Wednesday, February 23, 2005

Ezzo and the Immoral Baby

Post-Modern Clog talks about Tulipgirl talking about a rather intriguing nutcase child care expert named Gary Ezzo.

From what I can gather, Ezzo’s guide to raising kids is this: don’t feed them whenever they want, spank them liberally, and leave them alone a lot. Anything less will turn them in “selfish” heathens.

I can write pages (and have!) on the use and abuse of the term “selfish”, but Ezzo raises a more fundamental point. In his worldview, nature is unrelated, and may even be antagonistic, to that which is “good”.

A baby is the closest that a human will ever come to being an animal. A baby knows no right or wrong beyond that of its own biological survival. For a baby, that which feels good is good, and that which feels bad is bad. For a baby, there is no search for knowledge or truth—it lacks the capacity for forming that goal, let along obtaining it. For a baby, there is no search for self-esteem—it knows nothing but self.

Of course, a baby can’t survive like this forever. Eventually, he will be exposed to phenomena that feel good, but are detrimental to his well being. Eventually, his wants and cries alone will not be able to provide those wants. Eventually, he will have to interact with others by providing his own wants without interfering with the wants of others. Such is mortality and maturity. Many of us are still working at it. But for a baby, without mind or ability, wants = good. A baby's morality runs on autopilot.

Whether by evolution or intelligence design, we expect, and hope, that such programming is the best way for a child to survive. But this is not the case in Ezzo’s world. One can draw one of two conclusions from Ezzo’s childcare: (1) Babies are “broken” and must be “fixed” by the proper training, or (2) morality has nothing to do with comfortable preservation.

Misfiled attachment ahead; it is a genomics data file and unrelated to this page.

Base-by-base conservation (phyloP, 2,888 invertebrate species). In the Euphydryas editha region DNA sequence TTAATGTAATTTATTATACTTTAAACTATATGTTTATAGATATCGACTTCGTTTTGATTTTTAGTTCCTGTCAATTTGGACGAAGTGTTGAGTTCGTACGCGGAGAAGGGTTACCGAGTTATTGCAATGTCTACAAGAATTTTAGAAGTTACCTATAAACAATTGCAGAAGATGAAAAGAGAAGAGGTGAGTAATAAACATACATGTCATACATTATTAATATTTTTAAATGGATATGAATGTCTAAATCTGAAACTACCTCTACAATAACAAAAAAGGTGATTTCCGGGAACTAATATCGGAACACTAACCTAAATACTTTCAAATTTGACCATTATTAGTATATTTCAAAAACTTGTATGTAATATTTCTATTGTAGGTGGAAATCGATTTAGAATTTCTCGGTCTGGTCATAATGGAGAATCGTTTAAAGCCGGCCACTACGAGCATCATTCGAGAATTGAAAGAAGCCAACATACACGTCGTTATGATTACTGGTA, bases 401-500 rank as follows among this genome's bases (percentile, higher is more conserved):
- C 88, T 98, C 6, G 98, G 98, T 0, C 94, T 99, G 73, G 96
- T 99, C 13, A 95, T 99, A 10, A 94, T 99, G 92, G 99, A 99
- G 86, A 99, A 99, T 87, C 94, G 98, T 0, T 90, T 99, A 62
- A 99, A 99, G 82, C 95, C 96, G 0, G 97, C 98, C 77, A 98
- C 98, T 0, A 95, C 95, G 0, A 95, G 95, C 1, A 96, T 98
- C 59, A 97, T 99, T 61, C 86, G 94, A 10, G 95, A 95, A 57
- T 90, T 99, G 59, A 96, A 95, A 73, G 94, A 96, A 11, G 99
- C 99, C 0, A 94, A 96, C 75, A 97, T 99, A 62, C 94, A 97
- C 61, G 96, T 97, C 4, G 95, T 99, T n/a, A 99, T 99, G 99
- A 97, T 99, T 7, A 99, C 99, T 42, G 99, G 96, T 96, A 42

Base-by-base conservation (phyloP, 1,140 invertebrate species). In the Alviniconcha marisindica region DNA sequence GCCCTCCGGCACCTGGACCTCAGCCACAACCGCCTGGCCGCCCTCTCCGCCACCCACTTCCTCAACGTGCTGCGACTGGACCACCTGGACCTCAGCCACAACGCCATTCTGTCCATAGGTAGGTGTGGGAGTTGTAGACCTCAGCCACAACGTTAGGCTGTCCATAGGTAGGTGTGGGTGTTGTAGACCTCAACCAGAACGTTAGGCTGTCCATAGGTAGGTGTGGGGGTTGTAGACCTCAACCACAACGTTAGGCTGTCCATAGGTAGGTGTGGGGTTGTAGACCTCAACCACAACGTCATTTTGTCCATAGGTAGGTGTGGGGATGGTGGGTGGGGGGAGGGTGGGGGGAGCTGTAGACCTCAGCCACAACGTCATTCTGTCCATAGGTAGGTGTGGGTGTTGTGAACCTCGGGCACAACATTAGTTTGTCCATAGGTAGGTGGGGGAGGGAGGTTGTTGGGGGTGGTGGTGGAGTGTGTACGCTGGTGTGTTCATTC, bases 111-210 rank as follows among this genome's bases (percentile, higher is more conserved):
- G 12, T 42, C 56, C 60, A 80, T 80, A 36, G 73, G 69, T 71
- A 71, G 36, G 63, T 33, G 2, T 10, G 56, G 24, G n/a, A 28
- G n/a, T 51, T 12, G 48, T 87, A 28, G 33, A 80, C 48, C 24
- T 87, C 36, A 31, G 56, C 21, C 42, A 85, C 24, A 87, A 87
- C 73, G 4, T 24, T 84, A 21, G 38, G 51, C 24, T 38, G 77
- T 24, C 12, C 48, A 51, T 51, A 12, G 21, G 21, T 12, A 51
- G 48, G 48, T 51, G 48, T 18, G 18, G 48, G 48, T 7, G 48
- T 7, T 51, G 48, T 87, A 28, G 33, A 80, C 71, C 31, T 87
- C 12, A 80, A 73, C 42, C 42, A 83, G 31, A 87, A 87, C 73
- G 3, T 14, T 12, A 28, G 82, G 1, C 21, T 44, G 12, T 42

If (1), then children are innately bad, the people they turn into are bad (at least, up until GKGW was published), society is bad, and nature is bad—since that is the root of a child’s desires. Such a message is the broadest view a Christian could take towards original sin—that everything and everyone is evil. That view produces the most misanthropic of Christians and the most virulent criticisms of Christianity. It’s a conclusion that is a stretch far beyond what Genesis 3 says: That man is estranged from God because he tries to be God.

If (2), then quite literally, morality has absolutely no earthly purpose whatsoever. You’re reward for being moral is that you’ll die sooner and go to heaven. Meanwhile, sinful “opportunists” who strive to improve their situation on earth will be rewarded with damnation. This is the other hated school of Christianity: self-loathing flagellants who preach that suffering = good. This view is easily contradict by proper biblical translation and cross-interpretation. “Suffer” in the bible can easily translate in “endure” or “wait”, i.e. keeping focus during bad times. But when “suffering” is used as we use it today, it is always and exclusively used to denote suffering at the hands of unbelievers—persecution and martyrdom. Also, such an enthusiastic view of suffering easily contradicts Jesus’ necessity for love and peace, which each Christian should enjoy liberally. I hate using this metaphor, but in a moral state, a Christian’s worldly station would resemble that of Ned Flanders, highly blessed and loved, but constantly goaded by the Homer Simpsons of the world.

Any way you look at it, Ezzo sees only a malevolent universe, and babies as part of that malevolent universe. In a very real and ontological sense, Ezzo hates newborns. Jesus teaches us to “suffer the little children”. Ezzo, seems determine to invert the word order.


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